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Zelda: Link's Crossbow Training Could Have Had An Online Multiplayer FPS Sequel

"Link's Crossbow Training" is a strange little Wii game. Released shortly after "The Legend of Zelda Twilight Princess," "Link's Crossbow Training" is a "Duck Hunt"-style game where players aim their Wii zapper at the screen to take out targets and enemies. Although it was a spinoff, not featured on the official timeline, it was a hit. Whether it was the gameplay or the Zelda name attached to it, the game did very well, earning its place as the fifth best-selling "The Legend of Zelda" game.

So, with the success of the game, it's no surprise that the team over at Nintendo toyed with the idea of a sequel. But as it turns out, the sequel would not have been more of the same. "The Legend of Zelda" game designer Eiji Aonuma reported that he wanted to make a sequel to "Link's Crossbow Training" — but make it more akin to an FPS. And he was thinking about making the game a multiplayer experience, forgoing the single-player experience of the first game. But apparently, Nintendo was not fond of the idea of a "Call of Duty"-esque "Link's Crossbow Training" sequel, leaving it on the cutting room floor.

Not everyone at Nintendo was onboard with the idea

Series developer Eiji Aonuma previously divulged information about a possible "Link's Crossbow Training" sequel to since archived NowGamer. After expressing his interest in making a sequel, Aonuma noted that the game would likely have been much different from the first. "I thought that we should do something more and better in the field of the first person shooter," Aonuma said.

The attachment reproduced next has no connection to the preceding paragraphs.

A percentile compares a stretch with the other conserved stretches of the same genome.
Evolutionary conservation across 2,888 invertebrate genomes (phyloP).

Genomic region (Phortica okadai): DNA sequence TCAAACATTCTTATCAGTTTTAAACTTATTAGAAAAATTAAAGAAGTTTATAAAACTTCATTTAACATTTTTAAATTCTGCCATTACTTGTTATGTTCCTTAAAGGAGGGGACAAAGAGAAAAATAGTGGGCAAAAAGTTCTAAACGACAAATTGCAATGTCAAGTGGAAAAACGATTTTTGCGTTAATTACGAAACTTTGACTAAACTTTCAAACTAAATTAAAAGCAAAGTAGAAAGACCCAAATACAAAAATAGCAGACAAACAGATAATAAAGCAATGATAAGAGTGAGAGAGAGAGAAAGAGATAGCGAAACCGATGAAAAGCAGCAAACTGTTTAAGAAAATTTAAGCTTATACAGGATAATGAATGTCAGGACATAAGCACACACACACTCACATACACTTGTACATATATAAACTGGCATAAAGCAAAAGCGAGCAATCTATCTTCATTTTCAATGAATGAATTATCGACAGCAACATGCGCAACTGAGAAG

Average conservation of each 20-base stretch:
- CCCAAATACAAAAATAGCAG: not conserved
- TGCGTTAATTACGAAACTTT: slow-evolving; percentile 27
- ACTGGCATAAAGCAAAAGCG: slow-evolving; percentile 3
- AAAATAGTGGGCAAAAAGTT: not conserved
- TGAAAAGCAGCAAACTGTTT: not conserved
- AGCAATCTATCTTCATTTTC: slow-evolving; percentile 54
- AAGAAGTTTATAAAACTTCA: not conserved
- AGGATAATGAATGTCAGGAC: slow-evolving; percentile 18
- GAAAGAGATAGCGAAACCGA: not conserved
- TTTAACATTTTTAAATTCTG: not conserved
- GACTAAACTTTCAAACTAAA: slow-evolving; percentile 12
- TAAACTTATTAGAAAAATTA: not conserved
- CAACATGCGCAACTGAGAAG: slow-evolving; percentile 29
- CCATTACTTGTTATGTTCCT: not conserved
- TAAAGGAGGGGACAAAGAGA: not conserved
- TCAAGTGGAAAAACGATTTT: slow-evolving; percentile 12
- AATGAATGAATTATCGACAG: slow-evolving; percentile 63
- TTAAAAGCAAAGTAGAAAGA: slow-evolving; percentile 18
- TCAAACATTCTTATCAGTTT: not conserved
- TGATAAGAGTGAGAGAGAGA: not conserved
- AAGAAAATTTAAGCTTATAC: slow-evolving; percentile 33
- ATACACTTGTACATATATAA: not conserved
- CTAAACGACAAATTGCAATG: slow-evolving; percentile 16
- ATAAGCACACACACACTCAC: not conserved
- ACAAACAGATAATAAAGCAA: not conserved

He also noted an interest in expanding the multiplayer aspect of the game, saying, "I thought that we could add a true multiplayer mode with multiple users playing together, from remote areas, over the Wi-Fi Connection." Although the original game had multiplayer, it was relegated to local play with just players taking turns to see who could get the higher score. So, this would have been a big change for the sequel.

According to Aonuma, the sequel never came to fruition because "a lot of people inside Nintendo insisted that I should work on a new 'Legend of Zelda' title rather than working on more 'Crossbow Training.'" One of these games that Aonuma likely shifted his attention to was "The Legend of Zelda Skyward Sword," a game that also uses the Wii remote in a unique way to fire Link's bow — just not at other players over Wi-Fi.